Hello, and happy Monday!
During World War Two, thrifty housewives cleverly thought up ways to substitute sugar, which was rationed, without sacrificing sweetness. I got to wondering how and what they used. I did some research and here is what i came up with.
Honey was sometimes used, but did not automatically substitute for sugar across cookbooks or their recipe cards.
The two sweeteners are quite different. One is a liquid, a thick liquid, but one just the same.
The other is a dry ingredient, which affects how they are measured and when and how they are combined with other ingredients.
In addition to contributing sweetness to a recipe, honey also adds a slightly different flavor.
And still, the best results were achieved when using recipes that specifically devised to be made with honey.
When the war ended, women switched back to using sugar in almost all recipes, but a few of my Grandma Mae's survived WWII. I realized that i might just have some from her hand written recipe cards in my collection. (!!!)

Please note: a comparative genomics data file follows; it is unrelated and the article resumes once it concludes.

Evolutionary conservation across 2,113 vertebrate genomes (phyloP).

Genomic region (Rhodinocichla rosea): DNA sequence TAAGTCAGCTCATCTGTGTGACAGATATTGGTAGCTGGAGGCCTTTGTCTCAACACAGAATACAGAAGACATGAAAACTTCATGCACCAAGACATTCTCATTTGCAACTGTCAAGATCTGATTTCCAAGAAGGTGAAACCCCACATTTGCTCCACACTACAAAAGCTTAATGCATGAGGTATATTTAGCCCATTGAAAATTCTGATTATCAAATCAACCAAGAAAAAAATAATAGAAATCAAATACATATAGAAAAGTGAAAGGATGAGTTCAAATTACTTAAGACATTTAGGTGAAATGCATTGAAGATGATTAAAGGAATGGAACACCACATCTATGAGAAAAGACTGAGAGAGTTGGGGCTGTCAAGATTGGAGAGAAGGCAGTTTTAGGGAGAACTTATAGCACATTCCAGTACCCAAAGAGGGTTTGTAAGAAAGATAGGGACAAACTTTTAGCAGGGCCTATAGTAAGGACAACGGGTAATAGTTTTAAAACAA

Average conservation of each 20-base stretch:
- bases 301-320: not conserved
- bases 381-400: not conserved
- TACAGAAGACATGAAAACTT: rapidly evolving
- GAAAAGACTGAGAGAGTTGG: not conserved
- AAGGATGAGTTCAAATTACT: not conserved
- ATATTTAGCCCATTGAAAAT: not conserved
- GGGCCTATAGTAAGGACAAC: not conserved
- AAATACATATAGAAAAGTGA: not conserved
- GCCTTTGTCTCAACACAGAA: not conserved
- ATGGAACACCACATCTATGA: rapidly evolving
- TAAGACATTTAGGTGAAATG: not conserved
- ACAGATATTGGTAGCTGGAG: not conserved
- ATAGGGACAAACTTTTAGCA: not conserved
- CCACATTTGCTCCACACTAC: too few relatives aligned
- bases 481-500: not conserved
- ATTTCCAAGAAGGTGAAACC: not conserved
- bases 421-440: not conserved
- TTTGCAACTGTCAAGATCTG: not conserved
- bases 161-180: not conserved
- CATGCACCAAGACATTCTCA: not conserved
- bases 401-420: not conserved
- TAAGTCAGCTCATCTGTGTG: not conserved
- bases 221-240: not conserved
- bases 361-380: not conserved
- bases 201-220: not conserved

So here it is: an authentic 1940s/WWII recipe using honey.
After much digging around in my old junk that i feel like i just cant get rid of,
I have finally come up with a Chocolate Cake recipe that uses honey.
(And the moral of the story is... never throw anything away!!!)
CHOCOLATE HONEY CAKE-
Mix and beat with a spoon or electric mixer
2cups sifted cake flower
1-1/2 teaspoons baking soda
1 teaspoon salt
1/2 cup shortening
1-1/2 cups honey
2/3 cup water
2-1/2 one-ounce squares of unsweetened chocolate, melted
1 teaspoon vanilla
Preheat oven to 350 degrees F. Grease and flour two 9 inch cake pans. Sift cake flour, baking sod and salt together. Set aside. In large bowl, stir shortening to soften. In small bowl, combine honey and water; add half of the mixture to creamed shortening. Stir to blend thoroughly. Add eggs; beat well. Add dry ingredients. Stir slowly until well blended, the beat hard one minute. Add remaining honey and water mixture along with melted chocolate and vanilla. Blend well, the beat hard two minutes. It is importantly of count only the actual beating time, not blending time, regardless of whether the mixing is being done by hand, spoon, or electric mixer. The finished batter will be thin. Pour into prepared pans. Bake 30 minutes or until cake tests done. Cool cake pans 10 minutes before turning out onto cooling racks. When cake is cool, frost with Easy Honey Frosting. Serves 16.
Easy Honey Frosting:
1 egg white
dash of salt
1/2 cup honey
1/2 teaspoon vanilla
In small bowl, beat egg white with salt until stiff peaks form.
Add honey in a fine stream; beat constantly 4 min. or until frosting
holds shape and is of spreading consistency. Beat in vanilla.